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Reye's Syndrome symptoms
Reye's Syndrome

Symptoms could include:

  • Seizures are changes in the brain's electrical activity. This change can cause dramatic, noticeable symptoms or it may not cause any symptoms. The symptoms of a severe seizure include violent shaking and a loss of control. However, mild seizures c...
    Source:HLCMS
  • Stupor is a state of impaired consciousness in which it is difficult to arouse a person even with vigorous, noxious stimulation. The state of obtundation resembles a deep sleep from which the person can only be awakened for brief periods by shaking, shouting or pinching.
    Source:Healthline
    Date:November 30, 2007
  • You might occasionally think of yourself as "clumsy" if you often bump into furniture or drop things. Clumsiness is defined as poor coordination, movement, or action. In healthy people, it can be a minor issue. But, at the same time it can increa...
    Source:HLCMS
  • Clumsiness is a common problem in otherwise healthy children with normal intelligence. Motor coordination problems may affect the ability to perform age-appropriate activities, such as dressing and running.
    Source:Healthline
    Date:December 31, 2007
  • Muscle function loss occurs when your muscles don't work or move normally. Complete muscle function loss, or paralysis, is a complete loss of muscle function, in which you can't contract your muscles normally.
    Source:HLCMS
  • Prenatal development starts at conception and ends with the birth of your baby. It takes about 40 weeks or nine months to create a new life.
    Source:HLCMS
  • A coma is a prolonged state of unconsciousness. A coma occurs when a part of the brain is damaged, either temporarily or permanently. This damage results in unconsciousness, an inability to awake, and unresponsiveness to stimuli such as pain, soun...
    Source:HLCMS
  • It is normal to have periods of low energy when one needs to rest and recuperate. However, if low energy persists and a person continually feels sluggish, disinterested in life, and has low energy, the situation should be investigated by a physician.
    Source:Healthline
    Date:September 30, 2007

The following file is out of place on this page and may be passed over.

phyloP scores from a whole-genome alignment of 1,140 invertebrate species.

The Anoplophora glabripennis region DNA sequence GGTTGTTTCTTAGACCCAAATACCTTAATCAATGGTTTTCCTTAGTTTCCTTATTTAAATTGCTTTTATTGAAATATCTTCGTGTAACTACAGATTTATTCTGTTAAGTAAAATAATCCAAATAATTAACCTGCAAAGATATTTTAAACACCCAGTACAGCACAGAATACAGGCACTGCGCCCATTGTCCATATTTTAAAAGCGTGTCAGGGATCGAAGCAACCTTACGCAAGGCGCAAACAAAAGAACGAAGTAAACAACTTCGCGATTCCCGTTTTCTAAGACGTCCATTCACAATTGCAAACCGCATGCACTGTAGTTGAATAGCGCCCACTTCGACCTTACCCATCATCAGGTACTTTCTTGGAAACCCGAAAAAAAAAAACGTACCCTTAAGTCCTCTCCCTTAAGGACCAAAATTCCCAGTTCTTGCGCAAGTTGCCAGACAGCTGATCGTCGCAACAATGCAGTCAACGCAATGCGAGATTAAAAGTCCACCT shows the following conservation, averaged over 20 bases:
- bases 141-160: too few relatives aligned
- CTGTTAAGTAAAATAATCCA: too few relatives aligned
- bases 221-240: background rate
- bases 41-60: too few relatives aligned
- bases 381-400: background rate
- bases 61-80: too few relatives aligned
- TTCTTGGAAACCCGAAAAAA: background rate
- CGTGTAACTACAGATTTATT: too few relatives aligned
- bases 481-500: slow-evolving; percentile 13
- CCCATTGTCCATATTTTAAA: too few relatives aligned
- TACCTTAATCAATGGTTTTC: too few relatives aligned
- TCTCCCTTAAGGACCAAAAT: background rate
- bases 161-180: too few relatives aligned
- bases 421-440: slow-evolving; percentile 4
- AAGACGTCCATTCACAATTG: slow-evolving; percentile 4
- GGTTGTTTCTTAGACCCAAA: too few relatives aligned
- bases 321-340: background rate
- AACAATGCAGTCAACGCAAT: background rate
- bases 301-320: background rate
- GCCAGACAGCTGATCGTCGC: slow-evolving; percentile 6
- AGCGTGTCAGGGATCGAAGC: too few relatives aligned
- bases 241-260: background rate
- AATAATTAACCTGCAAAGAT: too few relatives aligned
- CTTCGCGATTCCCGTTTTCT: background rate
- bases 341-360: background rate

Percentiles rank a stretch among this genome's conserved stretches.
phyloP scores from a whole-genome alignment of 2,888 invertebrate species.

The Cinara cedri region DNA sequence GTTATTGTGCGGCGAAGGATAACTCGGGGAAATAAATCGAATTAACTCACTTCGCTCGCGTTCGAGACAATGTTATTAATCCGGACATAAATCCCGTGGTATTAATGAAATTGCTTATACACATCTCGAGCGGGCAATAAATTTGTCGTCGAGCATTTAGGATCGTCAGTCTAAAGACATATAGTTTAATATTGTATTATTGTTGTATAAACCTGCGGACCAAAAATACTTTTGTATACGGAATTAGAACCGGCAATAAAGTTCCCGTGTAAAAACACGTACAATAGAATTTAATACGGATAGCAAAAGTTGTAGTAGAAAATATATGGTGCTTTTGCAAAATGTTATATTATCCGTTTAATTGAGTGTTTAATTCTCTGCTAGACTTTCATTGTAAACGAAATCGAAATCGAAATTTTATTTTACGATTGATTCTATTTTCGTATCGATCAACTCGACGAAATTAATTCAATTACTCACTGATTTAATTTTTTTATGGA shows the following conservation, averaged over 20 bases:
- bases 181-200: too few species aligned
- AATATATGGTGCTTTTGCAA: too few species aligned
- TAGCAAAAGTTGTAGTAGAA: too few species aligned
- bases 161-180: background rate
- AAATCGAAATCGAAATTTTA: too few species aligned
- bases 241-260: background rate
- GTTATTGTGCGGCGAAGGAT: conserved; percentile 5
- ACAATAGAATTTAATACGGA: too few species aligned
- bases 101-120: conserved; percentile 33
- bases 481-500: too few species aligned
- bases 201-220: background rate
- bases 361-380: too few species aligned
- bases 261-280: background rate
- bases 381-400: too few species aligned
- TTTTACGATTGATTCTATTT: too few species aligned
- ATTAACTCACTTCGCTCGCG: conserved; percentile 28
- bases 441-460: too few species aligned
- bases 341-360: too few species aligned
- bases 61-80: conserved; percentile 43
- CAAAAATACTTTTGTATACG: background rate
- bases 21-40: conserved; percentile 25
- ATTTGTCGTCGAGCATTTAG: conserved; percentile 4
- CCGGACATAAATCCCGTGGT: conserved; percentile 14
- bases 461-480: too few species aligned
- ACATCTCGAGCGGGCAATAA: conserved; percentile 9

• Aphasia is a communication disorder that occurs due to brain damage in one or more areas that control language. It can interfere with your verbal communication, written communication, or both. It can cause problems with your ability to:
    Source:HLCMS
  • Communication disorders can affect how a person receives, sends, processes, and understands concepts.
    Source:HLCMS
  • Hearing loss is when you're unable to partially or completely hear sound in one or both of your ears. Hearing loss typically occurs gradually over time. The National Institute on Deafness and Other Communication Disorders (NIDCD) reports that abou...
    Source:HLCMS
  • Abnormal posturing refers to rigid body movements and chronic abnormal positions of the body. This symptom is not the same as showing poor posture or slumping over. Rather, it's a tendency to hold a particular body position or to move one or more ...
    Source:HLCMS
  • Hazy vision, cloudy vision, blurred vision are all problems with seeing clearly. Any change in your normal vision is cause for concern and is a good reason to call a doctor for an examination.
    Source:Healthline
    Date:September 30, 2007
  • Clear, sharp vision can help you navigate the world, from reading traffic signs to making sure you don't miss a step in your home.
    Source:HLCMS
  • Hearing loss can be caused by many things – some reversible such as wax buildup in the ear canal or ear infections with fluid build up. Some hearing loss is irreversible – that due to mechanical problems within the ear itself, or sensorineural problems within the inner ear.
    Source:Healthline
    Date:November 30, 2007
  • Aimless movements can be a symptom of a primary or secondary movement disorder, side effect of a medication, psychiatric disturbance or dementia. Aimless or purposeless movement is therefore a significant symptom requiring evaluation by a physician to determine the origin of the problem.
    Source:Healthline
    Date:November 30, 2007
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